Bess of Hardwick wasn’t born to privilege. The daughter of a relatively small landlord, she rose to high status slowly and purposefully. Placed in high status houses, she married four men and outlived all of them. She also outlived three monarchs and built a number of houses, the most prestigious of which is Hardwick Hall in Derbyshire. She became one of the richest and most powerful women in Elizabethan and early Stuart England, a time when women were still chattel, and died wealthy, in a house that she herself had constructed, after a long and productive life.
My first encounter with Bess of Hardwick was in the novel A Woman of Passion by Virginia Henley. I was still in my initial romance novel stage of reading, and much of that particular novel is romantic, but it really led me to be curious about the woman behind the fiction, the actual Bess of Hardwick. It also ends when she marries Shrewsbury, or so I recall, which leaves plenty of interesting years completely without mention. Then just recently I visited Hardwick Hall myself and was reminded of why I was so interested in her. The house itself is ridiculously impressive, with its huge windows, imposing winding staircases, and immense visiting halls. I wanted to know more, and so when I saw this book in the library, I decided it was time.
On first impression, I was actually amazed at how easy this was to read. I love history, but it does take longer to read and naturally provokes more thought than an average fiction novel, at least for me. This, though, was so interesting and enjoyable that I actually found myself going well beyond my daily page targets because I just was so curious about what happened next. Bess’s childhood is mostly skimmed over, of necessity really since very little information is available about her specifically. Instead, the author regales us with all sorts of interesting information about Tudor childhoods in general and Bess’s family in particular. I knew some of it, but not all of it, and I was completely fascinated, as I was with most of the book.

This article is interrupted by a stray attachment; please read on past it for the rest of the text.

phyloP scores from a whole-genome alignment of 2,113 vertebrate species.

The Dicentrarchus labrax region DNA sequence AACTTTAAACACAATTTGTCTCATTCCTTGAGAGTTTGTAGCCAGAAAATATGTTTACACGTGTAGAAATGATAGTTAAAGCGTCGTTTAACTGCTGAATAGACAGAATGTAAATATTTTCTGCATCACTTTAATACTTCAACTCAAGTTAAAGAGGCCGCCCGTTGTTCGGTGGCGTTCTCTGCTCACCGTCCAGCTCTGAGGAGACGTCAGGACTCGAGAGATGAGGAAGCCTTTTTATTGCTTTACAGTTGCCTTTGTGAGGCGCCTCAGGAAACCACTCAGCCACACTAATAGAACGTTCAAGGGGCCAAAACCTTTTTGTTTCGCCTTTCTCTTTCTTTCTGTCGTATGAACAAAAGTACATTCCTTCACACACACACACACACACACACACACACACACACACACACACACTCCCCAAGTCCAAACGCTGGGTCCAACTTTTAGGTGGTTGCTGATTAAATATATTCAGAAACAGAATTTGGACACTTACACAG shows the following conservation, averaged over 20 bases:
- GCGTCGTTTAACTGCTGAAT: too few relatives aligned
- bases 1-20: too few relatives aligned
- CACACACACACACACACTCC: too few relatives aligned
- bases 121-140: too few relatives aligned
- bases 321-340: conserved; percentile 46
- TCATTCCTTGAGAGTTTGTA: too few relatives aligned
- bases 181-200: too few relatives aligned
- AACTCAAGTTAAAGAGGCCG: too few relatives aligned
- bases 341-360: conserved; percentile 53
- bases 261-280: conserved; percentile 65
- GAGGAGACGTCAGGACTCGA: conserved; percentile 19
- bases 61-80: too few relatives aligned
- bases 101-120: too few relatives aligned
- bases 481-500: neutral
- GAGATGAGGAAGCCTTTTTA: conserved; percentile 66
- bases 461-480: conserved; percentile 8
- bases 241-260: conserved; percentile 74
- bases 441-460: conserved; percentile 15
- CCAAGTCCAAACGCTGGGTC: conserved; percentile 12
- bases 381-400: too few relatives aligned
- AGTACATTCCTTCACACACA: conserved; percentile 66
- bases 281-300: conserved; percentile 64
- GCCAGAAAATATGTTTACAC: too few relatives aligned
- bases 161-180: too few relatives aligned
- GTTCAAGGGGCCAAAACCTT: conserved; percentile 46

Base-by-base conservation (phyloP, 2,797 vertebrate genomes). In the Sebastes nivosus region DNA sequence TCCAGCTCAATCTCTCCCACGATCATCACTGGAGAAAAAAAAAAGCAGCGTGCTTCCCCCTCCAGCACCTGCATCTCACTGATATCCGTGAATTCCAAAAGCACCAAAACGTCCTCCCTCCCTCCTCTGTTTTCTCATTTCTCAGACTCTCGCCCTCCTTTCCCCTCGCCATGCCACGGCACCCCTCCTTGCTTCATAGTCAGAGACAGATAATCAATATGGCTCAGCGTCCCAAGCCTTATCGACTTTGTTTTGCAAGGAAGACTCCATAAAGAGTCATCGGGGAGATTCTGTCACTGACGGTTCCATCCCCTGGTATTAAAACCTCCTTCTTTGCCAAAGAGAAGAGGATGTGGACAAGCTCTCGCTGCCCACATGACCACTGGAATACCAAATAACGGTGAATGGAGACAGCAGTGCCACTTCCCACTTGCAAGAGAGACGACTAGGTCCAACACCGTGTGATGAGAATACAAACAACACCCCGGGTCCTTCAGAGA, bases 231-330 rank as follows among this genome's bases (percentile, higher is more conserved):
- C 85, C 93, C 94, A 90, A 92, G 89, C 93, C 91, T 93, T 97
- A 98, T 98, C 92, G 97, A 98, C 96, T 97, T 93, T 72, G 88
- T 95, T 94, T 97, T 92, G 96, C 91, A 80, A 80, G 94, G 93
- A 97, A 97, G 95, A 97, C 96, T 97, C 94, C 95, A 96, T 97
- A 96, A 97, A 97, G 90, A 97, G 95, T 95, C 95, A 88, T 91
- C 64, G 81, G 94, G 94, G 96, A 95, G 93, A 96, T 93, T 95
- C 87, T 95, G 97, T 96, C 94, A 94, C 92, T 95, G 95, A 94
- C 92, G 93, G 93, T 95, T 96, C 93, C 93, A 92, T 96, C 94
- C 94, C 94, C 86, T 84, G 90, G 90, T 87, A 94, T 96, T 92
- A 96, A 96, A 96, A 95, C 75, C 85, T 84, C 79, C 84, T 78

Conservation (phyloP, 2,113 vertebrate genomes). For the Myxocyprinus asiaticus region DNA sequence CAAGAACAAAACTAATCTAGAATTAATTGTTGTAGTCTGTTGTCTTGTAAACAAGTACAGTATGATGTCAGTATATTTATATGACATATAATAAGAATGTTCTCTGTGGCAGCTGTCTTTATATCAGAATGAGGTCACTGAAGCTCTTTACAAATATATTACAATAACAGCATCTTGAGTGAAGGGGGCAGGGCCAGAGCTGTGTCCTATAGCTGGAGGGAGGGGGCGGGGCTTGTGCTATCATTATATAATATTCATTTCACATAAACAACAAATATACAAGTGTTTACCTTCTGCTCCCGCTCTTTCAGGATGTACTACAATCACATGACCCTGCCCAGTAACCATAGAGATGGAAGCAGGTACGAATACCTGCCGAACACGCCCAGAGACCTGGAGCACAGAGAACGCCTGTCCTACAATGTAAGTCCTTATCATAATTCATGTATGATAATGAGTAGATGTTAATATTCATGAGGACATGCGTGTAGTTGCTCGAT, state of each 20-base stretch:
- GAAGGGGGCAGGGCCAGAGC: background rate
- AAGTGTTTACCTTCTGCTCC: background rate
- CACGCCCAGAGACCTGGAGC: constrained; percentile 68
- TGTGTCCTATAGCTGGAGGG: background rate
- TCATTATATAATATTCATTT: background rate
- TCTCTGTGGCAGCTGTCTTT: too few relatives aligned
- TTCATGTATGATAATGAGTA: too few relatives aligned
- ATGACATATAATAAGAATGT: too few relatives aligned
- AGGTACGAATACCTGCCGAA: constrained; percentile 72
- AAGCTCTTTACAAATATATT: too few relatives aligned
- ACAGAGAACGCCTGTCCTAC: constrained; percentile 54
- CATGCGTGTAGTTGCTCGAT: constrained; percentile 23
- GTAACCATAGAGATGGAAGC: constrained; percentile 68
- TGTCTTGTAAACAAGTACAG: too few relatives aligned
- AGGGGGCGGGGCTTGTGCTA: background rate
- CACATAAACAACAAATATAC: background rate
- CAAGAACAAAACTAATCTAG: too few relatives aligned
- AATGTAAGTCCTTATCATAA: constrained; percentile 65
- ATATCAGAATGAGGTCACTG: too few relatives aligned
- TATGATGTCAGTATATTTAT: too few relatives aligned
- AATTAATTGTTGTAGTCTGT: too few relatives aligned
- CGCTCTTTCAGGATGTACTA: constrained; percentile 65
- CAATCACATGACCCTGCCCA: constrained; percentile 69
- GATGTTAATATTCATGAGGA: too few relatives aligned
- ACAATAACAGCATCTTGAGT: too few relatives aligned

Lovell then goes on to talk about Bess’s various marriages, her children, and her gradual rise to power and prominence. She quotes from plenty of letters, although mostly from others to Bess, and keeps everything in a neat and tidy timeline so that it’s easy to trace Bess’s life from start to finish. There are plenty of details and documentation, and she does argue with the generally accepted historical record sometimes – including denouncing some of my favorites, those pesky historical “facts” which seem to have no basis in actual documentation. These are generally started by a historian somewhere along the way (usually in the 19th century) who of course did not name his sources and probably just made up that particular fact. There is no way of actually knowing if it’s true or not, so it’s best to stick with what we actually do know. So the book was not just an entertaining biography, but intellectually stimulating as well.
Bess of Hardwick brought home to me how much I miss history with its fascinating portrait of a woman who proved her worth over and over again. Undoubtedly Bess would have been the CEO of some humongous corporation these days, but in her own time she was a clever, enchanting woman who made her money work for her, loved her husbands and children, and generally proves everyone who denounces Tudor women wrong. I would enthusiastically recommend this book to anyone who enjoys history, especially Tudor history.
I am an Amazon Associate. I borrowed this book from my local library.